After half of his team nearly beat the defending champions, a frustrated NC State coach Elliott Avent said he wanted to talk about baseball, not vaccine politics.
“I’ll tell you what; I’m not going to talk about that,” he said. “If you want to talk baseball, we can talk baseball. If you want to talk politics or stuff like that, you can go talk to my head of sports medicine, Rob Murphy.”
In the end, however, the political stuff kept the baseball from taking place and brought the Wolfpack’s season to a premature end.
At 2 a.m. Saturday morning, 12 hours before the players were scheduled to take the field for a deciding third game against Vanderbilt, the Wolfpack’s magical run was stopped by an NCAA ruling, rather than a crushing loss or raucous celebration.
Twelve hours earlier, State took the field with 13 players available, after COVID-19 testing and tracing eliminated half of the team’s roster. Freshmen and little-used reserves filled the final four spots in the batting order, including pitcher Sam Highfill playing first base and batting for the first time in his college career (and producing a three-hit day).
Reports are still incomplete, but it appears that, after State players and coaches exhibited signs of illness earlier in the week — Avent said “a bug” was going around the team after Monday’s game — the NCAA decided to test. A large number of unvaccinated players were held out of Friday’s game, and a number of vaccinated players reportedly tested positive.
Friday’s game was delayed for an hour due to COVID protocols that had much of NC State’s roster in quarantine. The Wolfpack was not allowed in their locker room or on the field for infield practice, and coach Elliott Avent said “some players had to go into a holding room.”
The incomplete team played Vanderbilt evenly for four innings before the Commodores scored on freshman Garrett Payne, who had pitched all of 8.2 innings this season, and went on to win 3-1.
The teams were expected to play in a deciding third game on Saturday to decide who moved on to the College World Series’ championship round.
State hoped to get back many of the players that were held out Friday.
“Hopefully we’ll have a lot of guys to pitch,” Avent said. “Hopefully we’ll have Reid Johnston, Sam Highfill, and a lot of guys … We’ll see.”
However, COVID and the NCAA had other plans.
“We were told that if the vaccinated players who tested positive had a negative test [Friday] night and then another negative test [Saturday] morning, that they could play,” one player’s parent told the North State Journal. “And somewhere along the way, they changed their mind on that. … At some point, they decided that the team we played with yesterday was too dangerous to play with today.”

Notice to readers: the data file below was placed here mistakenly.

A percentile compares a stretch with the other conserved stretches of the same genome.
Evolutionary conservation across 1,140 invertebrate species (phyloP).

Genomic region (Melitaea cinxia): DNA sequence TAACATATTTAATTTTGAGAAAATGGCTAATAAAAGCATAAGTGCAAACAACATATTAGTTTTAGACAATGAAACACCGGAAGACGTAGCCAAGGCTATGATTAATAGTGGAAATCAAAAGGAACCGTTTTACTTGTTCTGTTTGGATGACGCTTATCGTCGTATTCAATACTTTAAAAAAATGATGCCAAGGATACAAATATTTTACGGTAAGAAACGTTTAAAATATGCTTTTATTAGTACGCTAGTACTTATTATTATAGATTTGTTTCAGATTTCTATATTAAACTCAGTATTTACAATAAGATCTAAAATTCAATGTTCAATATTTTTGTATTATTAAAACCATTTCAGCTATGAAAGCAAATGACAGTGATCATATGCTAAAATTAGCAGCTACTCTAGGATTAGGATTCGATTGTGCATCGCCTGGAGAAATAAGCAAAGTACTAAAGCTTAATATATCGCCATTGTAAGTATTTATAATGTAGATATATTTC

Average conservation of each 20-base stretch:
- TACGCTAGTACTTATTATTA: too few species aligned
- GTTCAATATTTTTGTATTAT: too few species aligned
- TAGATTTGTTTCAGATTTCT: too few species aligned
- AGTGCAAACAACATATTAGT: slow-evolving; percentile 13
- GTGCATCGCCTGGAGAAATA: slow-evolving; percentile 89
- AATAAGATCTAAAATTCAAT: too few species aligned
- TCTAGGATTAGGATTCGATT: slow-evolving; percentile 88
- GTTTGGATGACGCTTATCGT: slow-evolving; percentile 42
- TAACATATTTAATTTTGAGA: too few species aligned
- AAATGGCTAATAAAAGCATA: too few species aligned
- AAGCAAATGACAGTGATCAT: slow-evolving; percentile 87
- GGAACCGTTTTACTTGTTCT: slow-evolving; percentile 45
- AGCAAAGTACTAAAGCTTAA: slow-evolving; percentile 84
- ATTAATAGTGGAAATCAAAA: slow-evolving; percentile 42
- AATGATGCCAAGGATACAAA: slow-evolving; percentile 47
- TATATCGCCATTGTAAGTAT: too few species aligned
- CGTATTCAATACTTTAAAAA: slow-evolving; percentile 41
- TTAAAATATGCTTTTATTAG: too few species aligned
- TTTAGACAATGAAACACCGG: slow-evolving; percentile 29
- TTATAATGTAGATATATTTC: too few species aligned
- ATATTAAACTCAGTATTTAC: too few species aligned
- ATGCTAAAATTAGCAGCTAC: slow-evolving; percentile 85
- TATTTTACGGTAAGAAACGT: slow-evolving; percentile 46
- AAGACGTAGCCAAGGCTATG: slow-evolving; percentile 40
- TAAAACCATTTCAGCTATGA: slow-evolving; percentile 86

The NCAA released a statement reading, “The NCAA Division I Baseball Committee has declared the Vanderbilt-NC State Men’s College World Series game scheduled for Saturday, June 26 at 1 p.m. Central time a no-contest because of COVID-19 protocols. This decision was made based on the recommendation of the Championship Medical Team and the Douglas County Health Department. As a result, Vanderbilt will advance to the CWS Finals. The NCAA and the committee regret that NC State’s student-athletes and coaching staff will not be able to continue in the championship in which they earned the right to participate. Because of privacy issues, we cannot provide further details.”
The NCAA policy was recently relaxed for athletes that are fully vaccinated. It reads, “Fully vaccinated student-athletes and other Tier 1 individuals with no COVID-19-like symptoms may be exempt from routine testing. Student-athletes and other Tier 1 participants who are not vaccinated must continue to undergo testing at NCAA championships.”
Unvaccinated players testing positive or the symptoms from “the bug” would have been enough to trigger the next part of the NCAA policy:
“If there is evidence of substantial or high transmission in the community, or if there are COVID-19 variants that escape the effect of the vaccine, then testing may need to resume for fully vaccinated individuals. Such decisions will be made in conjunction with local public health authorities and/or federal guidance.”
The New York Yankees had a situation earlier this year where several fully vaccinated players were forced to miss time and serve a quarantine after testing positive for COVID-19.
The Yankees situation came in the middle of a 162-game regular season, and everyone held out was back in uniform a few days later. For NC State, the decision was more impactful, ending the team’s Cinderella postseason run.
“This is a heartbreaking situation and I’m gutted for everyone involved and for all those that were captivated by the heart and fight of this team,” Avent said in a statement released by the team. “I love this team and this past month, many people that got to watch them, fell in love with them as well. Although we’re all heartbroken, this team will never be forgotten and will live in the hearts of Wolfpack and baseball fans forever.”